Venezuelan students protest Chávez's TV censorship

President Hugo Chávez's government says TV stations violated the law by failing to broadcast his speeches.

Fernando Llano/AP
University students shout slogans against Venezuela's president, Hugo Chávez, during a protest in Caracas on Monday.

Venezuelan students took to the streets Monday to protest the government's decision to ban six TV stations, including the frequent voice of criticism Radio Caracas Television (RCTV), from broadcasting. The ban has provoked international concern, as some see it as an effort by Venezuelan President Hugo Chávez, who faces parliamentary elections this year, to silence political opponents.

The Los Angeles Times reports that the protests began after cable companies dropped the stations from their transmissions in compliance with government orders. The Venezuelan government declared that the stations had violated Venezuelan telecommunications laws by failing to broadcast Mr. Chávez's speeches.

Students from four Caracas universities blocked traffic, causing transportation snarls and the dispersion of riot police armed with tear gas and truncheons. Protests were also reported in Merida, Valencia, Ciudad Guayana, and the port city of Maracaibo, where four marchers protesting the RCTV ban were reportedly injured when a Chávez supporter drove his car into a rally.

Reuters cites government officials as saying that a pro-Chávez student was killed in the protests and nine policemen were injured. Reuters writes that RCTV in particular seems to have been in the government's cross hairs, as Chávez has repeatedly accused the station of supporting his opposition. During the 2002 coup that briefly removed Chávez from power, RCTV heavily covered anti-Chávez protests and called the coup a victory for democracy.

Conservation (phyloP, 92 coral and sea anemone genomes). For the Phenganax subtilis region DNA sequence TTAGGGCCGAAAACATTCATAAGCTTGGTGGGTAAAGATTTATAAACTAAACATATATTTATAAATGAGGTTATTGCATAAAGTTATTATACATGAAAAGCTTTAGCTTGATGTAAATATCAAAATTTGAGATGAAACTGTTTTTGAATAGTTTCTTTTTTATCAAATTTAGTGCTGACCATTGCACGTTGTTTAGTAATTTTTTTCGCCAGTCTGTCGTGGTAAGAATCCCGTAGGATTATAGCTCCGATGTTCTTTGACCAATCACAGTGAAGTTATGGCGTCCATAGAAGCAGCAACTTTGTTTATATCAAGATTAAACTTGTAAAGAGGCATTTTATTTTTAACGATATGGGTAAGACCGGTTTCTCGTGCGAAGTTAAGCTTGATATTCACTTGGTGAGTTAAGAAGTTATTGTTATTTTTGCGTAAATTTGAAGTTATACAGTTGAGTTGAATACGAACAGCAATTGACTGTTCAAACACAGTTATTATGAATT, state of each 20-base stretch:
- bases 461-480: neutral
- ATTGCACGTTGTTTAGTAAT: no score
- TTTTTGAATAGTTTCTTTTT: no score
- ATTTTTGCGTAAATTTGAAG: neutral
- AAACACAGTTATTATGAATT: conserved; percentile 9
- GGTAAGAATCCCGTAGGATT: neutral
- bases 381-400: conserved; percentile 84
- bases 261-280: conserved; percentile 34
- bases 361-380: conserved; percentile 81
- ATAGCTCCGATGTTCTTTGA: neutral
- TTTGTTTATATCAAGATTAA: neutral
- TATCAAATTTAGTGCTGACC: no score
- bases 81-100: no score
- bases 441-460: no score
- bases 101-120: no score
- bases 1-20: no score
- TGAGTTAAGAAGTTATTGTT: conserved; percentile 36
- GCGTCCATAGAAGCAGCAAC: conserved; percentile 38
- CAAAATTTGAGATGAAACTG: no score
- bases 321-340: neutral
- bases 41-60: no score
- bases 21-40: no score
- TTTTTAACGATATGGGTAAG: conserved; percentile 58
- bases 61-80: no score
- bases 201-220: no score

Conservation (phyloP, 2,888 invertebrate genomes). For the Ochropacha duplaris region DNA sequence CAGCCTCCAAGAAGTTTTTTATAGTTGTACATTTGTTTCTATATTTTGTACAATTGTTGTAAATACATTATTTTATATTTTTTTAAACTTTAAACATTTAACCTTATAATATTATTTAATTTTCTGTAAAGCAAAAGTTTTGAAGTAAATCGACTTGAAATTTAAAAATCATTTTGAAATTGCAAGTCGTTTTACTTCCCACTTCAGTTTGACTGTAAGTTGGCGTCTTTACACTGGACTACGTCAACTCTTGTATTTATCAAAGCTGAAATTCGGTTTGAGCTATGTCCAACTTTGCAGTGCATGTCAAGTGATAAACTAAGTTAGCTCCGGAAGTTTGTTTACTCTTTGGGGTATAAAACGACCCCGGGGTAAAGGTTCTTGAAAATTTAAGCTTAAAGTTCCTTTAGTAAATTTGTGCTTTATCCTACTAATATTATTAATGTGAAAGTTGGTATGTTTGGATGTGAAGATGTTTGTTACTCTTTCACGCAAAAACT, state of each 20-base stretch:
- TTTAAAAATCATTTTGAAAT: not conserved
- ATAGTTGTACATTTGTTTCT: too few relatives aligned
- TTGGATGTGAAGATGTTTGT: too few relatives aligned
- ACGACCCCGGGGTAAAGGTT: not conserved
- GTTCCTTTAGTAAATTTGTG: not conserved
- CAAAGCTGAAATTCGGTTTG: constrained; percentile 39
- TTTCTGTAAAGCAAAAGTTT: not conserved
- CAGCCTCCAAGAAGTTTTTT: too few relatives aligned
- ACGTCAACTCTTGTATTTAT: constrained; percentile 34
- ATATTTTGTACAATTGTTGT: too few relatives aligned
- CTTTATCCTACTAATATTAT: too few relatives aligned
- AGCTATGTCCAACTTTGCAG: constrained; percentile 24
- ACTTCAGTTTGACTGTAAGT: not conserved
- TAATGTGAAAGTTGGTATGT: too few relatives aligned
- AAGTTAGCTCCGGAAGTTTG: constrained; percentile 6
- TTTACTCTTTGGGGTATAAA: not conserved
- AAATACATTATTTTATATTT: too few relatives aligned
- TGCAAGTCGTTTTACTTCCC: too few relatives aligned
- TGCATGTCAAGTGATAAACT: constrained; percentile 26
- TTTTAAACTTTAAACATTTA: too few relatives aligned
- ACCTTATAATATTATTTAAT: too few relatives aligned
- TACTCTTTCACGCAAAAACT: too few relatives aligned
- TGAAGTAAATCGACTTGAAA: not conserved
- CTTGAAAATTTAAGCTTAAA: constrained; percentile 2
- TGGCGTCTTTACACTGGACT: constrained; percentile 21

The government passed a law in December declaring all television or radio stations with at least 30 percent Venezuelan-made programming a "national" media outlet, according to Agence France-Presse (AFP).

El Universal of Caracas writes that the US expressed concern over the closures. An editorial in the Los Angeles Times slammed the move as "part of a pattern of regulatory attacks on the media." Reporters Without Borders condemned the censorship of the six stations, arguing that the Chávez's "interminable" speeches, or "cadenas," are mere propaganda.

The protests come as Chávez faces "the biggest threat to his popularity in years," Reuters writes in a news analysis. Venezuela is set to hold elections in September, and inflation, banking scandals, and power outages have increased public discontent. Further, Bloomberg reports that Venezuelan Vice President and Defense Minister Ramon Carrizalez and his wife, the environment minister, both resigned yesterday, leaving holes in Chávez's government. Mr. Carrizalez said that his decision to resign was for personal reasons, though Bloomberg suggests it might be a sign of Chávez's displeasure with how Carrizalez dealt with Venezuela's electricity shortages.


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